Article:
The federal German government has announced that it intends to fix the country’s asylum system by speeding up the procedural rules for handling the applications of asylum seekers.
The new rules propose, among other things, that NGOs be paid by the state to advise and assist with a streamlined procedure for adjudicating asylum claims. I don’t know about you, but that really instills confidence in me that the issues will be resolved in the best interests of the German people. After all, these will likely be the same NGOs (or their affiliates) that run the migrant ferries bringing the Third World across the Mediterranean to Italy, Spain, and Greece — what could be better?
All kidding aside… There’s one overriding factor that forecloses the possibility of any meaningful change: the fact that there is absolutely no administrative effort to deport those migrants whose asylum applications are rejected. Almost no new arrival has to leave Germany after his case is resolved, regardless of which way the decision goes. For all practical purposes, once you get to Germany, you will be able to stay as long as you like, and receive financial assistance from the state during your stay.
Many thanks to Hellequin GB for translating this article from Tichys Einblick. The translator’s comments are in square brackets:
Federal Cabinet: Asylum rule review should be abolished
According to the Federal Cabinet, it wants to “accelerate the asylum procedure”. The rule review, which examines whether the reasons for asylum still apply, will be omitted in the future. Asylum procedure advice will be outsourced to “civil society actors” in the future. [Now that will make some NGOs RICH and the German people poorer.]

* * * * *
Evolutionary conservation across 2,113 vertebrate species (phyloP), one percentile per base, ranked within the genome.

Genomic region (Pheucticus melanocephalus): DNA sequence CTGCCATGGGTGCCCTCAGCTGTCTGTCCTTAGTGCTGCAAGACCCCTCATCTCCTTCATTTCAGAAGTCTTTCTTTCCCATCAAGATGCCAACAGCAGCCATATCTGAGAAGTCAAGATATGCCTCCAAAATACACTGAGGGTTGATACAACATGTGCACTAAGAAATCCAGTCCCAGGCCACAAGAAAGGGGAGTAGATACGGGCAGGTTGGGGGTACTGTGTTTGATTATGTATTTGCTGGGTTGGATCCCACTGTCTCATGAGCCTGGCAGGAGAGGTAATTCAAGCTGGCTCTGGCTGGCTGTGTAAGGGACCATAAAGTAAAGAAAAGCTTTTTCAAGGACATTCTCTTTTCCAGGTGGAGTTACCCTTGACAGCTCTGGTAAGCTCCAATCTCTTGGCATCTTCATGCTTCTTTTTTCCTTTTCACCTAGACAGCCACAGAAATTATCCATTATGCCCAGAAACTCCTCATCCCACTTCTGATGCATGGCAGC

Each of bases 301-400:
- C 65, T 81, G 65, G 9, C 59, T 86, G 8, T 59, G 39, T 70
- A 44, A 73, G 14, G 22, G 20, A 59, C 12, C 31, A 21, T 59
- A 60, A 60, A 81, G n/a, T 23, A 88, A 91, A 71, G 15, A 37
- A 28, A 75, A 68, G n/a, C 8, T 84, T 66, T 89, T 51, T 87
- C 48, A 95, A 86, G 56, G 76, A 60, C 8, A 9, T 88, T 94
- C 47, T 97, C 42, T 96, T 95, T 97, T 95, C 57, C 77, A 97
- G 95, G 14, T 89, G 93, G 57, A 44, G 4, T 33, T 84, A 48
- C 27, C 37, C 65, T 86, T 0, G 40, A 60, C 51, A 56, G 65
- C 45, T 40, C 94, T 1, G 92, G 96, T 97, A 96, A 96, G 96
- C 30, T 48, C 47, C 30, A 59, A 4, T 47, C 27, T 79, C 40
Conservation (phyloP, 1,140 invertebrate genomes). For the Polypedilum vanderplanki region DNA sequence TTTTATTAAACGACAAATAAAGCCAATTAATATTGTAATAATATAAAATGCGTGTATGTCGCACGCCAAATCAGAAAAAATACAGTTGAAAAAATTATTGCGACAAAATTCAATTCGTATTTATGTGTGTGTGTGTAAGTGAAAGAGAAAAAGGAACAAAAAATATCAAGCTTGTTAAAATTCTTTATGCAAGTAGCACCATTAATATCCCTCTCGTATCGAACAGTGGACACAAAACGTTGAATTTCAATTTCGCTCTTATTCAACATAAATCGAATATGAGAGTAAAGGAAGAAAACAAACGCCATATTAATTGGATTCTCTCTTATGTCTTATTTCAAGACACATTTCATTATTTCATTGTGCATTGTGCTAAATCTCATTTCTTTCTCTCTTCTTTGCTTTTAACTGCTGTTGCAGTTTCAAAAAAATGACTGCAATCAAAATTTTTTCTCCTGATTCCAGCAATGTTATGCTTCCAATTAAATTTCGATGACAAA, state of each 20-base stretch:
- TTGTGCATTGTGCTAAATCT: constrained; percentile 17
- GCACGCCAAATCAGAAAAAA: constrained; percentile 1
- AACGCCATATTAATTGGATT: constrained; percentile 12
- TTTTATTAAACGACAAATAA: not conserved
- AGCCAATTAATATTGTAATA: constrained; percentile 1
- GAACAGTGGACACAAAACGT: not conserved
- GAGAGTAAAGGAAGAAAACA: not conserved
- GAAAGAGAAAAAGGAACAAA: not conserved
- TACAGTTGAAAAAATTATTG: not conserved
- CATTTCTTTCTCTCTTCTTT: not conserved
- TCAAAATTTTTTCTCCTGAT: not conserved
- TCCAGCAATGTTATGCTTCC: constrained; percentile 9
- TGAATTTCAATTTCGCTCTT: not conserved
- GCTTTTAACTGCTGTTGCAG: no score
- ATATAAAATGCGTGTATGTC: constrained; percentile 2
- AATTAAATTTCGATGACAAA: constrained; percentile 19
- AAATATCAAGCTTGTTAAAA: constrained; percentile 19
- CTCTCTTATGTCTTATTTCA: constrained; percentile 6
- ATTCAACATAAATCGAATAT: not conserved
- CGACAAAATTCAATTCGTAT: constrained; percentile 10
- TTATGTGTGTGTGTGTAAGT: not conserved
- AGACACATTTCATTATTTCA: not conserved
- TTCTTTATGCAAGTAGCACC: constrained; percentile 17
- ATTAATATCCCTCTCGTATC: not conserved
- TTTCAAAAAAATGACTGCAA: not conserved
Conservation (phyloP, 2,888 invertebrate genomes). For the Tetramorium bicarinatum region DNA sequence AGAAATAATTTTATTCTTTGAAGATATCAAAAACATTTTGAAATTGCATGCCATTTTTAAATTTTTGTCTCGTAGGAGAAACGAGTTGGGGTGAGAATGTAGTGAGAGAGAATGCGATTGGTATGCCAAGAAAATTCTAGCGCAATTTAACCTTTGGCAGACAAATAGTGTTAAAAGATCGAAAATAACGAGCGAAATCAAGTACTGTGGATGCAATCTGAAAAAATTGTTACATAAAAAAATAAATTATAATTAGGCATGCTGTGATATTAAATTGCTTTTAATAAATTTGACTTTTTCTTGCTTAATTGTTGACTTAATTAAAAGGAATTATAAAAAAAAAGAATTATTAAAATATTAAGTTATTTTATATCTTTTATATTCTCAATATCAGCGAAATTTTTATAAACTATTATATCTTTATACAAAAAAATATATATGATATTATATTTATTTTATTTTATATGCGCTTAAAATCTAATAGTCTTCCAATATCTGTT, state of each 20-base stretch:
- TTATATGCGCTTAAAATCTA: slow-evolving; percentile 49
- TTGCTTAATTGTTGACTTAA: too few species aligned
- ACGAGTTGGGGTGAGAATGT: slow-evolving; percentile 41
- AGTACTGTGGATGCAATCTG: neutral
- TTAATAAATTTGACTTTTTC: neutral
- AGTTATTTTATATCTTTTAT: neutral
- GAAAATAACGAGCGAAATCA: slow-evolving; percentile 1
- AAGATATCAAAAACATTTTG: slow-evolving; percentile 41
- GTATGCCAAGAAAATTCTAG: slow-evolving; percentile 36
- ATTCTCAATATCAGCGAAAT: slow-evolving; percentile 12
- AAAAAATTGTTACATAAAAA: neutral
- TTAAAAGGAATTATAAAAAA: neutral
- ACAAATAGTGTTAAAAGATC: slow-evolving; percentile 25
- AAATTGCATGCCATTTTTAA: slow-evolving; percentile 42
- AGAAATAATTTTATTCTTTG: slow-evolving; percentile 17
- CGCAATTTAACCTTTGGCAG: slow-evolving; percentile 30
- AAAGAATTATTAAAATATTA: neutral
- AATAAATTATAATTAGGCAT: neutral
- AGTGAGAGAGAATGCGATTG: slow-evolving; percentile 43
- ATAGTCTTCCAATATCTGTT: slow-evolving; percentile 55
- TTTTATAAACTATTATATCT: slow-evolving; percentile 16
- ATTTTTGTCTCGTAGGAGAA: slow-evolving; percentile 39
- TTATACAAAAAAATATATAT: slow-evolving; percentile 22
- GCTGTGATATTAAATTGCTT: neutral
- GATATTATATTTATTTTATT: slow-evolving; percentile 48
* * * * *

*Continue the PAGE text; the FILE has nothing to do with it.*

The federal cabinet approved a draft law on Wednesday that is intended to abolish the so-called rule review. The template comes from the Federal Ministry of the Interior via Nancy Faeser. [From where else?] During the regular check, an automatic investigation occurs after a certain period of time as to whether there are reasons for revoking or withdrawing the recognition of the right to asylum and the granting of refugee status. It was previously carried out by the Federal Office for Migration and Refugees (BAMF).
In the future, such an examination should only be carried out “on an ad hoc basis”. In addition, asylum seekers should be able to take advantage of advice that is independent of the authorities. Advice on asylum procedures is also to be outsourced to “civil society actors”, who will receive money for this from the federal government. For the year 2023, €20 million have been budgeted for this. For the following year, the federal government is assuming €80 million. This should relieve the BAMF and administrative courts.
“In order to prepare the foreigner as well as possible for the hearing, asylum procedure advice that is independent of the authorities should, if possible, begin before the hearing,” the Federal Ministry of the Interior proposes. The main thing is to speed up the asylum procedure. The planned law supplements a law on “rights of opportunity and residence” pushed forward by the FDP. Well-integrated foreigners without a secure status can then acquire a right of residence more easily.
Bavaria’s Interior Minister Joachim Herrmann (CSU) sharply attacked the cabinet proposal. “This federal government is always playing the same game: with its current draft law to abolish the rule review of whether recognized asylum seekers are still entitled to asylum, it is once again sending the signal of a limitless willingness to accept people from all over the world after further admission programs or the right to stay for those who have been tolerated,” said Herrmann. “At the same time, however, it fails to make any effort to get rejected asylum seekers out of the country again. Where is the repatriation offensive?”
Afterword from the translator:
When you thought things couldn’t get any worse for the German people, along comes the German government and proves you wrong. It’s always the same: they sit in their ivory towers and believe themselves to be their country’s best, and there they devise, over champagne and caviar, new catastrophes for the people.
“Laws are often made by fools, and even more often by men who fail in equity because they hate equality. But always by men, vain authoritarians who can resolve nothing.” — Michel de Montaigne (1533-1592)